NOTEBOOK: Men's Basketball Loses Due To Defense And Free Throws
Over the past two seasons, the Harvard men’s basketball team’s enormous level of success has been in large part based on two factors—stingy defense and accurate free-throw shooting.
The Crimson was fourth in the country in team defense last season and second in free-throw percentage in 2010-11—the two most successful campaigns in program history.
But in Tuesday night’s 85-78 loss to Vermont at Lavietes Pavilion, the Crimson struggled in both areas, making clear for the second consecutive game that this year’s squad still has a long way to go to match the success its predecessors achieved the past two years.
The 85 points Harvard allowed was the most it surrendered in a regular-season game since a Dec. 23, 2009 loss to Georgetown. After not allowing more than 70 points in a regular-season contest last season, the Crimson has done so in two consecutive games after it fell to St. Joseph’s, 75-56, a week ago.
“That’s been one of the calling cards of our program and our team—to be able to defend—and certainly we didn’t do that as well as we needed to tonight,” Harvard coach Tommy Amaker said.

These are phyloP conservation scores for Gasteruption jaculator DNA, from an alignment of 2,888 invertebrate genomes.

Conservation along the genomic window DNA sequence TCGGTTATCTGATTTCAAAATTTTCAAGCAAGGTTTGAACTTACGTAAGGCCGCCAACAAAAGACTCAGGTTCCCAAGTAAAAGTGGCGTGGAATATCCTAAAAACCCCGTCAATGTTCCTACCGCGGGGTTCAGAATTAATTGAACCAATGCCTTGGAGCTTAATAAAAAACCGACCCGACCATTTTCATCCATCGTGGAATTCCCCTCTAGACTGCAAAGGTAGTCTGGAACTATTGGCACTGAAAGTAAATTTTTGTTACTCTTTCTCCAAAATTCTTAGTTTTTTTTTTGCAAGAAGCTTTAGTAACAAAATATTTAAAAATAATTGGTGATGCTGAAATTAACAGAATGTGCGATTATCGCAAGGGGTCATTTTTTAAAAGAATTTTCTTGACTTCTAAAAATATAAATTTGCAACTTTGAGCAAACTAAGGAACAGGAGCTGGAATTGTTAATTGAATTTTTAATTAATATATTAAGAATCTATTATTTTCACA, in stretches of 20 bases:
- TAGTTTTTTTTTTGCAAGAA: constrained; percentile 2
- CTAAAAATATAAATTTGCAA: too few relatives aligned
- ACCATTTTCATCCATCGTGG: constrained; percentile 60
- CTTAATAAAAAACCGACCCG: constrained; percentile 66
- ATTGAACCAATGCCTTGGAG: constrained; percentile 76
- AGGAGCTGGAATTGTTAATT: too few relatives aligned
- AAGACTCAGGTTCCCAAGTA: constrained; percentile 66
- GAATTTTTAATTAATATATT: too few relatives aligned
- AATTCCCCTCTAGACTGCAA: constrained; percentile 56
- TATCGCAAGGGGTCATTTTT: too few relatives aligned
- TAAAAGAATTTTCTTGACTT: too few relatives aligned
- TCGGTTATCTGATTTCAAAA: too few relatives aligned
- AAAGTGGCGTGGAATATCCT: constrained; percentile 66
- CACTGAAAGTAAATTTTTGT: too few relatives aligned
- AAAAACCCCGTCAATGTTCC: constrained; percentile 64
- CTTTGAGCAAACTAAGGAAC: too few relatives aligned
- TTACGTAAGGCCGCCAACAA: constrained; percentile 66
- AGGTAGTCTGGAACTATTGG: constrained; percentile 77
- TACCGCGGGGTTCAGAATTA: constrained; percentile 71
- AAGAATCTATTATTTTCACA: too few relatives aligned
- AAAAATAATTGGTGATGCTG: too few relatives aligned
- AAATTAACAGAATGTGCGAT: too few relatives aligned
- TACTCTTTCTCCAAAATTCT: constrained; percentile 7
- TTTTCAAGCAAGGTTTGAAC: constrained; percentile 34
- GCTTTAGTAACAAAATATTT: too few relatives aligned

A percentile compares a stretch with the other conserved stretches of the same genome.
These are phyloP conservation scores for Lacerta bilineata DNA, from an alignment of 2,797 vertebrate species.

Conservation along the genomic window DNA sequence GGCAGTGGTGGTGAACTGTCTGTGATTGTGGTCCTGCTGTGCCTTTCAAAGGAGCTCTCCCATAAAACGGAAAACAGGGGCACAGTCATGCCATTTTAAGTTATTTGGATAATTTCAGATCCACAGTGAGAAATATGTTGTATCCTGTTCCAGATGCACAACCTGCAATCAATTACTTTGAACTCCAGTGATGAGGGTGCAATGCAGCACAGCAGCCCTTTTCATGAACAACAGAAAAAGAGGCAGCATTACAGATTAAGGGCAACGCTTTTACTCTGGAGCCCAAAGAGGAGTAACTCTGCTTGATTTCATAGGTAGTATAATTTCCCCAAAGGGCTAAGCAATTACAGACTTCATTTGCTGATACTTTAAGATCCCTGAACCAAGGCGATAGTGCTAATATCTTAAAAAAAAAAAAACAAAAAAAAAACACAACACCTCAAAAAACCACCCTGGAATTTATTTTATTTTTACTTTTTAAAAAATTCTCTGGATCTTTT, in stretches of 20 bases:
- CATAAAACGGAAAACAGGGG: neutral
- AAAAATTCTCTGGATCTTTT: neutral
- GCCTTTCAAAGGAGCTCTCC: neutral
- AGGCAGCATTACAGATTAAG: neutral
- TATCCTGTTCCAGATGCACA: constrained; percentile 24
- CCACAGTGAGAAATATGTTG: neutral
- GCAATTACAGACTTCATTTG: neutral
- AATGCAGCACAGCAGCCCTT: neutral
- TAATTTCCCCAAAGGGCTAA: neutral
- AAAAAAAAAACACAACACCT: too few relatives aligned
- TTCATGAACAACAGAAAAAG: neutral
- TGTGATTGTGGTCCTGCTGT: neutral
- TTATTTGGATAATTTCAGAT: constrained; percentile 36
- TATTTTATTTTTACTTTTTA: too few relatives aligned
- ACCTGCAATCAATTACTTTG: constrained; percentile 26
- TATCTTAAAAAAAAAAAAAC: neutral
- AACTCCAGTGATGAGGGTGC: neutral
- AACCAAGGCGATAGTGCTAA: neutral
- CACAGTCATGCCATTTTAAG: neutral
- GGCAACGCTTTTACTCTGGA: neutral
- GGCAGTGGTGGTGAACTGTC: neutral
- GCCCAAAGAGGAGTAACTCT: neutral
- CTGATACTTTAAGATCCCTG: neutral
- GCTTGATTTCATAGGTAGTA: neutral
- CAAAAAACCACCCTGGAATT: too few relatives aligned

That was especially true in the first half, as the Catamounts took a 48-34 lead into the break by shooting 73 percent from the floor.
“We couldn’t get stops,” Amaker said. “We didn’t do well in ball screen coverage.... They broke us down and from there opened up the floor, got in the seams.”
“A lot of the time they were popping out of pick and rolls,” sophomore wing Wes Saunders added.
While preventing Harvard from getting off a three-point attempt until there were less than five minutes to go in the first half, Vermont shot six-of-nine from long distance, helping it score 36 more points than the Crimson has allowed on average at home this year.
“They got so much confidence from the plays they were making off the ball screen,” Amaker said. “Once they saw that was a sore spot for us, they stayed with it, so credit to them for making those plays.”
In many ways, the game was determined at the free-throw line, where Harvard shot just 65.6 percent, missing 11 of 32 attempts.
“We usually make free throws,” Saunders said. “It was just an off night.”
Co-captain Christian Webster—who was 13th in the nation after shooting 89.4 percent from the charity stripe two seasons ago—missed his first five attempts from the line and finished one-for-six.
At the other end of the court, Vermont took 26 free throws and made 80.8 percent of them. That success helped the Catamounts hand Harvard just its second loss in its last 32 games at Lavietes Pavilion.